And this one is from a kid who I know has some of their own demons they are working on, but is starting to succumb to them: (edited)

 “I picked this poem because the message of it is about your conscience and I feel I have a very strong conscience. This poem is about your conscience and to listen to it…I also liked how the author used quotation marks to make it seem like the person is aiming towards your conscience speaking…” 

So what is my point in sharing this with you? Our kids are crying out for help to listen to this voice and not be influenced by others or “the cool” thing to do type of people. They are wanting to find a way to listen to their own subconscious when it comes to decision making. Yet, I know for a fact the last student lets the pressures of bad influences get inside their head and causes them to make poor decisions. That students would rather have some sort of title as a “badass” than a “smart kid.” These students want and desire a way to make their own positive decisions for themselves, but they struggle because of all the noise happening outside their subconscious- sports, school, peers, social media, constant connection to people… 

How do we help our kids disconnect from the world outside of them and listen to what is going in their head? How can we as parents and teachers help them understand the weight of their decisions? It starts with teaching them executive functioning skills. We often don’t take the time to teach our students how to make decisions or slow down long enough to make a proper choice. As adults, we just make these decisions and we make a million decisions throughout our day. Our students don’t know how to do this because we haven’t explicitly taught them how to do this. We can start out with small decisions they need to make with us and then start to add in bigger decisions to help them really understand how to make a conscious decision regarding an activity, vacation, or consequence.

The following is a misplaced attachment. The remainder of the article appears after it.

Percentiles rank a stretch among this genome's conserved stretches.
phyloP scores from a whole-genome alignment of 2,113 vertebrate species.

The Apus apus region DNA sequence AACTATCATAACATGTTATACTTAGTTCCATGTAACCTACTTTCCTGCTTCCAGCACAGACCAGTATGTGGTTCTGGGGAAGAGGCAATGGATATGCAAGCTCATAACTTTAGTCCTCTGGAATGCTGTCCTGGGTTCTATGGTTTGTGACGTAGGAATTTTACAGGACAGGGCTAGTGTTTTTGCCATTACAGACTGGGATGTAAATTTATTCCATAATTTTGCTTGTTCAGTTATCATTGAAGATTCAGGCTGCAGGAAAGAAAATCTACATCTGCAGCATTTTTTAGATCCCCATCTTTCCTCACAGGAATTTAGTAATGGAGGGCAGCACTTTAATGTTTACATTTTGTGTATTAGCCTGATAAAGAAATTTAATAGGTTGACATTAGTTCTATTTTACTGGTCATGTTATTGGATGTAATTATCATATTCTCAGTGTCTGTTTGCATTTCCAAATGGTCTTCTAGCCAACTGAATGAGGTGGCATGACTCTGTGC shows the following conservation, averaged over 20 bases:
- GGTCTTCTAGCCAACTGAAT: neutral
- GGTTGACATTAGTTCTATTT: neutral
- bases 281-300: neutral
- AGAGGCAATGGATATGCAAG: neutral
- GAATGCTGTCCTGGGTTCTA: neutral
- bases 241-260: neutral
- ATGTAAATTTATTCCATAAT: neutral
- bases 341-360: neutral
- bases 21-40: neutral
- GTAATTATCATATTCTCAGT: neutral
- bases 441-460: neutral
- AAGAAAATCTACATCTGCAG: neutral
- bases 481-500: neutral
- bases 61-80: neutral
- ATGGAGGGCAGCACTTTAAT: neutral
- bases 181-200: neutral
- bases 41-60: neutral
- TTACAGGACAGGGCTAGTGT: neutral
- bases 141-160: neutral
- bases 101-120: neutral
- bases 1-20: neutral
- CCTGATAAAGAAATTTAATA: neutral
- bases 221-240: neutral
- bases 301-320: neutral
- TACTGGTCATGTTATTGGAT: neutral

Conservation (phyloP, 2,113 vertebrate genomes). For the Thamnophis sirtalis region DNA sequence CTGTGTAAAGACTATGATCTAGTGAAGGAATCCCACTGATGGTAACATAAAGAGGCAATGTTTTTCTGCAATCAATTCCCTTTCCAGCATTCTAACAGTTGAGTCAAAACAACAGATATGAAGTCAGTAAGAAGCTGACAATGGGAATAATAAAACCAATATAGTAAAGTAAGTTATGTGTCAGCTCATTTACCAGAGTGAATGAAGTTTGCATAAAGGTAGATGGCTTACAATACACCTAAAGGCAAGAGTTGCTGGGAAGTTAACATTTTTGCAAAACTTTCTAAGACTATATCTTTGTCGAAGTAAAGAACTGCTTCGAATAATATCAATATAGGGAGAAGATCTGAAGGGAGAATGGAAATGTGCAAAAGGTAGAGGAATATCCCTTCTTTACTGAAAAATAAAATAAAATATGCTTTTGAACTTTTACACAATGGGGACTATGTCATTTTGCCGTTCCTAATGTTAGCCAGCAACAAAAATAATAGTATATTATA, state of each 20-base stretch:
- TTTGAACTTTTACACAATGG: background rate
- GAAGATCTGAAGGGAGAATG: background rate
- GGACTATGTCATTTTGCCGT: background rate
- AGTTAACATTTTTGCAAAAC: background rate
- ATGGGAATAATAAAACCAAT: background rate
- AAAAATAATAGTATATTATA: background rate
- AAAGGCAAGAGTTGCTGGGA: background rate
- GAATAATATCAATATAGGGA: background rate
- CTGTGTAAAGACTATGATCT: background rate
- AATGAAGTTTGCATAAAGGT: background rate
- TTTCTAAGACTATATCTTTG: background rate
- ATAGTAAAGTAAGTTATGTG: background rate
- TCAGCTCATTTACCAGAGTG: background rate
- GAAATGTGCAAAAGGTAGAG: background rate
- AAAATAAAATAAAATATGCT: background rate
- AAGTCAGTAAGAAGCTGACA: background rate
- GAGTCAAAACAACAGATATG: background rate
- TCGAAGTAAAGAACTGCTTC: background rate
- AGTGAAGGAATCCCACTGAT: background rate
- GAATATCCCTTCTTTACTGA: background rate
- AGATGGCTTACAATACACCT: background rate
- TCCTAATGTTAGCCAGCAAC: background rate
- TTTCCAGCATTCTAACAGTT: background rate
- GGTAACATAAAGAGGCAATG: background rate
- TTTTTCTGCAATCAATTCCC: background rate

I am not suggesting you sit down with your student and say, “Today we are going to make a decision. Step one…” I am suggesting you work through the problem of making a tough choice with them, allow them to use you as a soundboard and create an open line of communication. This will allow them to feel like they can come to you and open up about issues they are having with peers or at school, and it will allow them to practice make decisions in a safe place so if and when they are in a spot where they need to make a quick decision among peers they can be confident in doing that. 

Really what it comes down to is being present with our kids in moments when they are struggling. Let them know you are a safe place to fall when it comes to making decisions and looking at the influences in their world. 

Supporting you 2e student at home

Does the thought of sitting down with your 2e student to do homework give you a pit in your stomach? It’s totally normal to feel that way because your student is unique in two very different ways and it can be difficult to know where to start and how to support your child’s unique learning needs.

Just like every child, we want to make sure are able to help them feel successful in their school work at home while still remaining in a loving, supportive parent role. It’s a daunting task to feel like you are parenting well and helping your child grow into their potential you know they have. Today I want to share a few tips on how to help your twice exceptional student at home with their school work and helping them develop their strengths as a twice exceptional student.

  • Believe in your child
    • 2e students have and will make some of the most important contributions to our world. Take a look at this list of 2e adults that have made an impact on the world.
    • Be sure to provide supports that play to their strengths. This allows them to see themselves as successful.
      • Allow them to be creative
      • Allow them to be hands on with learning
      • Allow them to try to tie in their interests within the subject
  • Understand where your child excels and where they struggle.
    • Have the gifted and talented specialist or the special education teacher go over test scores with you in detail so you can gain a better understanding of how your 2e child’s brain is working. Ask to see*:
      • Cognitive Test Scores
      • Intellectual Scores
      • Psychological Scores

These scores and understanding what they mean will help you find ways at home to help your child with their work at home.